That's one thing I liked about Pathfinder's sorcerer. Their "subclasses" are actual bloodlines (and named as such). I have changed the name of the 5e sorcerer's subclasses in my setting to be actual bloodlines, and changed the opening flavor text of the subclasses to reflect this. Draconic basically remains the same; I believe I changed Wild Magic to be fey bloodline (I'll have to check later); Shadow is an elemental plane, and there are shadow elemental creatures, so that's how that became a bloodline; Divine Soul is celestial bloodline; Storm Sorcery is air elemental/genie bloodline; the other UA sorcerer origins (phoenix, stone, and water) became elemental/genie bloodlines; and I've gone through some homebrew/DMGuild subclasses and repurposed them into bloodlines. Not sure how I would go about a giant bloodline, since all giants are Huge size with only 2 types having magical abilities. I can't remember if ogres are considered giants or humanoids in 5e... Still, would need to find one that I liked, first
 

Li Shenron

Legend
So even having a "bloodline" to create a new class seems kind of off. The story doesn't sit right with me when the story in all other cases is to produce new races, not new classes. I kind of sigh and say okay when it comes to dragons because the game *is* Dungeons & Dragons after all, so having you be a dragonblooded person who gets magic I can kind of accept. But all the other sorcerer subclasses? To me they all should be Warlock patrons.

The Warlock's story makes so much more sense and to me is so much more compelling than the sorcerer. Warlocks are the people who sit between the clerics and the wizards. Warlocks are people who have not been blessed by a god to be granted magical ability, and were not smart enough or capable enough to hack the magical system (or Weave) to pull it out themselves. So instead they go to an intermediary and make deals for it. And it is THAT class for which having 20 different types of entities granting magical power makes much more sense, and makes the stories much more compelling to my mind. A "giant soul"? It means you were in touch with a giant and were gifted a part of its power, which makes you a warlock. Not a "sorcerer". A "divine soul"? It means you were selected by a divine being who doesn't have the power and esteem of a god but still were able to grant some of your essence to a mortal, which makes the mortal a warlock, not a "sorcerer".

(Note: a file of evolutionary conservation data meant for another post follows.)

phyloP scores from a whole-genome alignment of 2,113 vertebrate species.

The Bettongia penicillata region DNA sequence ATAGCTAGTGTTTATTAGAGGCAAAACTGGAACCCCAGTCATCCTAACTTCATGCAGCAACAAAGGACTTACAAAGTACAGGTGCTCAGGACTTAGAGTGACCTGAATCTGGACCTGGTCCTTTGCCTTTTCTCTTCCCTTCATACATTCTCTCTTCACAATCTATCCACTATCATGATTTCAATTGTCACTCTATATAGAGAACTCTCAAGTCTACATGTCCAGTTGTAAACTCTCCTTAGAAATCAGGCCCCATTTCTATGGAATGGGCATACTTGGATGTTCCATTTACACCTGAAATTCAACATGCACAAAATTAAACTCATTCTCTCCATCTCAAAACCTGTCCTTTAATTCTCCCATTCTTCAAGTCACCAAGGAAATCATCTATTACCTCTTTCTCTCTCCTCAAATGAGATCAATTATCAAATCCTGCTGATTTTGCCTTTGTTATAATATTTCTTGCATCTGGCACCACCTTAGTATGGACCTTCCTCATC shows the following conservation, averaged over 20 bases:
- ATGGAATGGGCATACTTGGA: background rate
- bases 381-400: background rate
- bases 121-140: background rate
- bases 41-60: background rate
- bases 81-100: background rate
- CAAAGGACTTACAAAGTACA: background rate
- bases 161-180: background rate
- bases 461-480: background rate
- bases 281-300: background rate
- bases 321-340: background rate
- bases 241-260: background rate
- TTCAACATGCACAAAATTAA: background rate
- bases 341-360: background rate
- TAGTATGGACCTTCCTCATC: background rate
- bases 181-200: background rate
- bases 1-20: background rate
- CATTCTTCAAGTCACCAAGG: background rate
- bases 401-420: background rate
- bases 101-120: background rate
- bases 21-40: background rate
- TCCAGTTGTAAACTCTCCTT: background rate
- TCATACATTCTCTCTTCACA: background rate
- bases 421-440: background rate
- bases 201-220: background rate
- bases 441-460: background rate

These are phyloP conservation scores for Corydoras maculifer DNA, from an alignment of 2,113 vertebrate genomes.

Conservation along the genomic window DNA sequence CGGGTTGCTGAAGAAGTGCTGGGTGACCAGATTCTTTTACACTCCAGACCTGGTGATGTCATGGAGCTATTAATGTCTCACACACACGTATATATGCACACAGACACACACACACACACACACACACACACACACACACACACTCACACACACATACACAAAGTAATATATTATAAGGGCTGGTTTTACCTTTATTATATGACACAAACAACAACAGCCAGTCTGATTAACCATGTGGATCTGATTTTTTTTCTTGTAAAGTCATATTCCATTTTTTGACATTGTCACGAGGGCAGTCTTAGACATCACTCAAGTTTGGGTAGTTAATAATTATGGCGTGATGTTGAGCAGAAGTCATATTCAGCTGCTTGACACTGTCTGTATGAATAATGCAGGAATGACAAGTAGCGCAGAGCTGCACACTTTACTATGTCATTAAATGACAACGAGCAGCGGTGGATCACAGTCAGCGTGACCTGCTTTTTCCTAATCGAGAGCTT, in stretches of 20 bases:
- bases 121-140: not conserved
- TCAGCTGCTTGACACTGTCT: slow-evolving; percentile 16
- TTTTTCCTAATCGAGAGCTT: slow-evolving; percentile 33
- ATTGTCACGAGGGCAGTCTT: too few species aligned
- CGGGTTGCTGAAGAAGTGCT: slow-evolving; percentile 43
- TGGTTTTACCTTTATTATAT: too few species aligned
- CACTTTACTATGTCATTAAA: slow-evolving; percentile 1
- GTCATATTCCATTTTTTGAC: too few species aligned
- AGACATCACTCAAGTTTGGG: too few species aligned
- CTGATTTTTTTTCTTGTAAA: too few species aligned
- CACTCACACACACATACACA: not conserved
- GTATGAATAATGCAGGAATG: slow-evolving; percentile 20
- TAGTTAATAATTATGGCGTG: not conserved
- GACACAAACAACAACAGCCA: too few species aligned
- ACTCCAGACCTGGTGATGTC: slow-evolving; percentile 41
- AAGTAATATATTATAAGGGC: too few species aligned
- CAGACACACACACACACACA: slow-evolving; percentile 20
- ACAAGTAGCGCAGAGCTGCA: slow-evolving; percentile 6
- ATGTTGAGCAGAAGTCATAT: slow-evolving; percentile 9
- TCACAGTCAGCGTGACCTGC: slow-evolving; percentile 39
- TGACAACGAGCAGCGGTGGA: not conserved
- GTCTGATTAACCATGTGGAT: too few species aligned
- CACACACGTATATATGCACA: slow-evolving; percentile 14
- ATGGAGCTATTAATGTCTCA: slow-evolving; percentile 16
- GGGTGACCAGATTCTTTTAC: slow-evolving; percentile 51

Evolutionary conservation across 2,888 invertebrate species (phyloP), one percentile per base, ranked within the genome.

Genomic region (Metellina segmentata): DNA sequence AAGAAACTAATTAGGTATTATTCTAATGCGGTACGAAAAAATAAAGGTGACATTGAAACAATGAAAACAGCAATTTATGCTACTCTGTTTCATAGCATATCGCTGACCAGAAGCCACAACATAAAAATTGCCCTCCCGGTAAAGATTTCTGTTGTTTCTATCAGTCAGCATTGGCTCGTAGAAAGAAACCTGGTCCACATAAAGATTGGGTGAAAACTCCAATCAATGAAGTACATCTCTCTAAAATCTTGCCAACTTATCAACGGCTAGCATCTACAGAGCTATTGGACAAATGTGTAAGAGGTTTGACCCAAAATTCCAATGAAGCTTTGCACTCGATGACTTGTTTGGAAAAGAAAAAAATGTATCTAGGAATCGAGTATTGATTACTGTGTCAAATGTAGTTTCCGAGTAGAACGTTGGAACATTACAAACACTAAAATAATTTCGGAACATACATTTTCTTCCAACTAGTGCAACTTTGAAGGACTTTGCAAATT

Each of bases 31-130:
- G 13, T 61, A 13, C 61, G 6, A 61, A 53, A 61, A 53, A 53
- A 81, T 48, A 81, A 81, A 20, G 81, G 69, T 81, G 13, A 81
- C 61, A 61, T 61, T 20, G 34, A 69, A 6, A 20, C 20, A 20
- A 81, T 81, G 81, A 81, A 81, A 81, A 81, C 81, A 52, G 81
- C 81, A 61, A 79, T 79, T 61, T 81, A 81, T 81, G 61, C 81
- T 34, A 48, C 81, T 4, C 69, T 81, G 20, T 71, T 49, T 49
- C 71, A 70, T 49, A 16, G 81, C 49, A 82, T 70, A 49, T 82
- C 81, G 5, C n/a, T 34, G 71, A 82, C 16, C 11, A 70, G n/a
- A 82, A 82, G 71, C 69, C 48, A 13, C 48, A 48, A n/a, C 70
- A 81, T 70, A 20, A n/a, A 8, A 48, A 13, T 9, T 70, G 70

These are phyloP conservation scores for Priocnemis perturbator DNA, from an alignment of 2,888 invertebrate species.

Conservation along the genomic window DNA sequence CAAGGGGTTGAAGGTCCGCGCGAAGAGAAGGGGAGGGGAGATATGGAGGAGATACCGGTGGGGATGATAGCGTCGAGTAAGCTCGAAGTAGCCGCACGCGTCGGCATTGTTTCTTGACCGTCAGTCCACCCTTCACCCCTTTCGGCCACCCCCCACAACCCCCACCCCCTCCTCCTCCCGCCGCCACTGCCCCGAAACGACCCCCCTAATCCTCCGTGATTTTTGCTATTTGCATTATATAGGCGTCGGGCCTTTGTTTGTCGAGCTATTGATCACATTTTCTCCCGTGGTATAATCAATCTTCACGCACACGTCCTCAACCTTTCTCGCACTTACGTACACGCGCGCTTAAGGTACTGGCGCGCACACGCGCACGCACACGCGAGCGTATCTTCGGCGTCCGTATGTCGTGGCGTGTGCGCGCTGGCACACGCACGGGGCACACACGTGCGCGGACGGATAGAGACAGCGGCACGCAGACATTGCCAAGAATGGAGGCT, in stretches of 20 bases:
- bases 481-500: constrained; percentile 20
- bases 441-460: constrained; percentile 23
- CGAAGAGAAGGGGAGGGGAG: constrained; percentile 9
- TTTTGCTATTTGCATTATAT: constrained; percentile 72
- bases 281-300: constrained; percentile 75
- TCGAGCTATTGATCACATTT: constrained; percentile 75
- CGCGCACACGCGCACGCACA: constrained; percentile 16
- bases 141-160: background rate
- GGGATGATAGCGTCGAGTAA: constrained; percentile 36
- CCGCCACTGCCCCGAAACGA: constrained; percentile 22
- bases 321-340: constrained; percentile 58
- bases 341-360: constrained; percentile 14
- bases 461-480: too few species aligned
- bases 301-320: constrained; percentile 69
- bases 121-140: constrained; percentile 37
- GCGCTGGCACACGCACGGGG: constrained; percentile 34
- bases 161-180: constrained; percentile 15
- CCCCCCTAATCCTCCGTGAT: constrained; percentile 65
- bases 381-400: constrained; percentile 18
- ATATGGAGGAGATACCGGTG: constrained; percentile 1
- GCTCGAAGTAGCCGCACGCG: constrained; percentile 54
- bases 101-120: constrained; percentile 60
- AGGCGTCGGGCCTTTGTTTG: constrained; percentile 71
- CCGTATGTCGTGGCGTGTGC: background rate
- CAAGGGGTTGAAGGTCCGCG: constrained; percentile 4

Good thoughts, but here's some sparse counter points...

1. It's not so much a problem of Sorcerers being superflous but perhaps of having too many stories in the game for explaining someone's spellcasting powers.

2. I don't know the final, printed versions of Shadow/Storm/Divine sorcerers, but when they were presented in UA their narrative was purposefully left vague: all of them could be a bloodline, but they could also be something else... unlike Draconic sorcerers, the bloodline interpretation is not mandatory.

3. Not sure but it sounds like your idea of Warlock is someone granted spellcasting powers by the patron. At least the PHB talks a lot about knowledge, not "granted powers" in the same sense as a Cleric. But the lines are always blurred (including for the Cleric), between whether the spells depend on the constant approval of an external being or only on the character.

4. Bloodline is more like those genes that can manifest after a gap of many generations. It's a lot lighter than race/species. They are of course a bit overlapping, but both concepts can coexist.

That said, as I mentioned previously, the narrative of Giants as a source of sorcery powers just doesn't cut it at all for me. All other sources are fine... dragons are magical creatures (even tho spellcasting dragons are marked as a "variant", all dragons are explicitly presented as "magical" in the MM), "chaos" is nuts, the shadowfell is obviously supernatural, "storm" actually stands for elemental air, and divinity doesn't need discussing. But Giants are not magical creatures by default, they have nothing magical, except a two of them who have (small) innate spellcasting. Obviously I am not against someone wanting them magical in their own homebrew, or a specific published setting presenting them as magical, but the problem for me is that the Giant Sorcerer changes the default narrative of a major category of monsters in the game.
 

gyor

Legend
Good thoughts, but here's some sparse counter points...